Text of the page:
Epidural analgesia and c-section rates

From BMJ this week:

Epidural analgesia using low concentration infusions of bupivacaine is unlikely to increase the risk of caesarean section but may increase the risk of instrumental vaginal delivery. Although women receiving epidural analgesia had a longer second stage of labour, they had better pain relief.

My partner delivered a baby this week and struggled with 2nd stage so much that she ended up cutting an episiotomy and applying a vacuum and a consequence was a 4th degree tear.  Last month, I cut the 2nd episiotomy of my lifetime and we had to fix a 3rd degree tear (one of only a handful I've been involved with).  Common theme?  Epidural analgesia. 

I struggle with this often.  On one hand .. epidurals are wonderful adjuncts to the care that we can provide to women in labor.  The expoerience can be transformed from a lengthy, horrible experience to uncomfortable and tolerable.  Yes, yes .. I'll never know.  I will never have a baby and so .. my perspective is inherently different from those who have HAD the experience.  My life with back pain has certainly made me more sensitive to my patients with back pain .. and perhaps I would not be so hesitant to embrace universal epidurals if I had really experience the pains of labor.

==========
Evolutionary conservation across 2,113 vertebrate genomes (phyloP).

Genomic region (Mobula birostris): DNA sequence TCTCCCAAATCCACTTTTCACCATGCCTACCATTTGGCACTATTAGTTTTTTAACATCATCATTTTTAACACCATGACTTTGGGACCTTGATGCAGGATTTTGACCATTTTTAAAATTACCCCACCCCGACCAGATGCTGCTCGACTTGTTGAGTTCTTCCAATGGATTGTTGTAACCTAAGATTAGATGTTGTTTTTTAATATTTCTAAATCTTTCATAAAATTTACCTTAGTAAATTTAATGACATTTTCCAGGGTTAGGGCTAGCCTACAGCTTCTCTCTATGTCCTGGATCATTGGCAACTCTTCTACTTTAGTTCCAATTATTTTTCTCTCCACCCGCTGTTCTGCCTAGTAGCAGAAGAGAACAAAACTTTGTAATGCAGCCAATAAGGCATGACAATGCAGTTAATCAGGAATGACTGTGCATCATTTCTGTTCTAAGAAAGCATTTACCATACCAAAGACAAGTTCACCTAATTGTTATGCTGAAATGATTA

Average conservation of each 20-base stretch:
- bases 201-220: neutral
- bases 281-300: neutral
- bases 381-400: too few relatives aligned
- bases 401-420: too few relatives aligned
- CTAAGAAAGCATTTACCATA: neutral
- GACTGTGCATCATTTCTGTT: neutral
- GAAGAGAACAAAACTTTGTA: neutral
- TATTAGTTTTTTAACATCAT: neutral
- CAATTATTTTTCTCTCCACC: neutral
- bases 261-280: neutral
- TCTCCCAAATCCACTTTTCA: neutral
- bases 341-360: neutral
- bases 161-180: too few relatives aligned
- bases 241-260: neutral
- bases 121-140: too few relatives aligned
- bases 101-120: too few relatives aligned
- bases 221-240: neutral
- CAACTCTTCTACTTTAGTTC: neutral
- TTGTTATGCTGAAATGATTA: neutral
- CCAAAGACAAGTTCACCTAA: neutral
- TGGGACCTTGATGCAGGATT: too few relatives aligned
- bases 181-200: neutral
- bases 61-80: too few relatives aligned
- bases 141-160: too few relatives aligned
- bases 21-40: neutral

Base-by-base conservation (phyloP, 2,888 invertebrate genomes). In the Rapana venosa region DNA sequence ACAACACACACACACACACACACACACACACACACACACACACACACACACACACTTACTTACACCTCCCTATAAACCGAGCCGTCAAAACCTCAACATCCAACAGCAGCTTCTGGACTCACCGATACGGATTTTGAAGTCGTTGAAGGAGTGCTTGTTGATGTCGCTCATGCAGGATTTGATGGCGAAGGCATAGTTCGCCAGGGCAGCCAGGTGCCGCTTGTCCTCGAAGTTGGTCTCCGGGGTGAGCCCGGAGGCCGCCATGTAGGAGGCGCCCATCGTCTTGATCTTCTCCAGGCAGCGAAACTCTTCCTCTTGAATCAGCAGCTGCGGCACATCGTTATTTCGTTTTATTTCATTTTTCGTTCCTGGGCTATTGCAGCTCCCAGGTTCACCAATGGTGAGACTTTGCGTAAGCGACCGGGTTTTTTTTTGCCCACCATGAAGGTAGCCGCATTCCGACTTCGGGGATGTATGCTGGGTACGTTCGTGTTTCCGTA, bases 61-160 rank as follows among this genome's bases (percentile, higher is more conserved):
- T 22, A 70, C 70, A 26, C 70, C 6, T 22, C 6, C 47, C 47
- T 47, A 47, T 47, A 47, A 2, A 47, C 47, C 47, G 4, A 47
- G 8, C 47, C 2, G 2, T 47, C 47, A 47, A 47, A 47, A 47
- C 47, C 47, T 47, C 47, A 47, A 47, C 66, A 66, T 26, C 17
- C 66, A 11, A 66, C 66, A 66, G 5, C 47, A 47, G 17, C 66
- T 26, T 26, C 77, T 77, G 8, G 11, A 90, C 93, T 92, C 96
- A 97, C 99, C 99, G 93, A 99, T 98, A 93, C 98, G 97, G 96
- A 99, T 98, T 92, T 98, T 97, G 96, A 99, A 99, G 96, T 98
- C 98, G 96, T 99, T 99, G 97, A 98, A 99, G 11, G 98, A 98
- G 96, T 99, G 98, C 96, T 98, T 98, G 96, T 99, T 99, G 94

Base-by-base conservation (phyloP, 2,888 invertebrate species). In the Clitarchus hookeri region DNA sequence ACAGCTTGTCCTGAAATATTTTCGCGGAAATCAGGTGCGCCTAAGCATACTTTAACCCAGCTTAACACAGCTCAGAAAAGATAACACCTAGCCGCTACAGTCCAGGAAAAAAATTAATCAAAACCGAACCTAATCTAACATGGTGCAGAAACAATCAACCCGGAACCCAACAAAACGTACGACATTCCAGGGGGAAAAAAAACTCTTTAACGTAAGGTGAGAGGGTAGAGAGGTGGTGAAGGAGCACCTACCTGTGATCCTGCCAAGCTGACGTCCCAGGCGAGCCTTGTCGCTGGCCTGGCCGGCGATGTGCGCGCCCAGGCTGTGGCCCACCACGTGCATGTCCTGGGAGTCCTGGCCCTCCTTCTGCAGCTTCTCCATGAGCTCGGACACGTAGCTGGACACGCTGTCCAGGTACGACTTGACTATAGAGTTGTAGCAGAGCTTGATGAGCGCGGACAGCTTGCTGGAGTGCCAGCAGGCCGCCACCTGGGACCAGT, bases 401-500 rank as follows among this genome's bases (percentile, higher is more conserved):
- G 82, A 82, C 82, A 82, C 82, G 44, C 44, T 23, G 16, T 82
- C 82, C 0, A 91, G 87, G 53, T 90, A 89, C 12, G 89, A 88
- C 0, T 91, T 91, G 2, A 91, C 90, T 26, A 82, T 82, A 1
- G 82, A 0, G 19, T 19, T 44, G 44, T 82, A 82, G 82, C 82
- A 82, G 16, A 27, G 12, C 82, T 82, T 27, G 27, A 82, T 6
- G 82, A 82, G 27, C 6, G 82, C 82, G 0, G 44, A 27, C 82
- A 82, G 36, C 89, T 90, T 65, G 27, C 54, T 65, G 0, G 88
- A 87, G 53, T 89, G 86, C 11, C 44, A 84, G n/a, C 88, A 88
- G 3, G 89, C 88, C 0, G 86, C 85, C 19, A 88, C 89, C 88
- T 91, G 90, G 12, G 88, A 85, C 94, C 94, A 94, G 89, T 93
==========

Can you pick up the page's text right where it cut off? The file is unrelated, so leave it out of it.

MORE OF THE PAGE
Yet here we are.  Epidurals can enhance the likelihood of instrumental delivery and therefore complications.  Like most things in medicine .. there is not an easy answer here.  We need to make careful, thoughtful decisions. 

One thought on “Epidural analgesia and c-section rates”

  1. Doesn’t a lot depend on the timing? I mean, if the epidural is administered too early in the second stage it could really slow down the contractions. But with experience (both of the OB and of the anesthesiologist) comes finesse in knowing just when to do the epidural. Then there isn’t as much risk of a difficult forceps delivery with tearing.

Comments are closed.